Affecting Death-Bed Scene
J H C, Kingsland Road
Infidelity, Reading, Natural Theology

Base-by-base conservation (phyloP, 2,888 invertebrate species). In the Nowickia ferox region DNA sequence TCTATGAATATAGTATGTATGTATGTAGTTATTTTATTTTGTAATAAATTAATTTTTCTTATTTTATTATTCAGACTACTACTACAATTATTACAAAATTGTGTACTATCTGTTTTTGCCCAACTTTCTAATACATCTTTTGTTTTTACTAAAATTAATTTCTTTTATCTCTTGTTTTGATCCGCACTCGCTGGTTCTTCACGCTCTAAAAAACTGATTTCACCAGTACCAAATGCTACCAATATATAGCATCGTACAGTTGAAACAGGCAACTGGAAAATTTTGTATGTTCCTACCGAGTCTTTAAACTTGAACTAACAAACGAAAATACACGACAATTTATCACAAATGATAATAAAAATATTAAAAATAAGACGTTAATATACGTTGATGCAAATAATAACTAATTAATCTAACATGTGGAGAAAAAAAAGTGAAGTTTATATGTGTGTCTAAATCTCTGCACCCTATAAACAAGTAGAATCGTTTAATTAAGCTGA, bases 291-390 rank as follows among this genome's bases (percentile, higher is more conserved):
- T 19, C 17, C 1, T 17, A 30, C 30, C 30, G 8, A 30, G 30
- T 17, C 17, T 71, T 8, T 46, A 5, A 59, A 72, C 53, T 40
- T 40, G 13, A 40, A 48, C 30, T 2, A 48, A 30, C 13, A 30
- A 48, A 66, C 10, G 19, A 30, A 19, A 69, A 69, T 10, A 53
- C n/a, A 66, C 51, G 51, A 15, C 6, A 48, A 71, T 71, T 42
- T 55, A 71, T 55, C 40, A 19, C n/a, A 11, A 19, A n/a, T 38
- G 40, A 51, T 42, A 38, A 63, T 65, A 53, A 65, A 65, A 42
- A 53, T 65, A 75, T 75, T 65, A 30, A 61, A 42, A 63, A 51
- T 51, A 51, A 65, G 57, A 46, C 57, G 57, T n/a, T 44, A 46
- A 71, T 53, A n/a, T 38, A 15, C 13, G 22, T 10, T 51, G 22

Contrasts the 'peaceful, and even triumphant' deaths of Christians with those of self-styled 'men of reason' who 'with all their boasted philosophy, stand affrighted at the approach of death; and their last hours display either the despair of an Altamont, the fearful forebodings of a Voltaire, or the subterfuges of a Hume' (245). Recounts the life of a Scot brought up in London, who was led by friends to deny the truth of Christianity, and who met with them to read the writings of Thomas Paine. Observes: 'Thus elevated in his imaginary philosophy and on his own superior discernment; young and in the enjoyment of health, he was promising himself length of years'. Having become ill he was visited by 'pious young friends', but did not take their warnings seriously. (246) In death his deist opinions provided no comfort, and he finally embraced Christianity.
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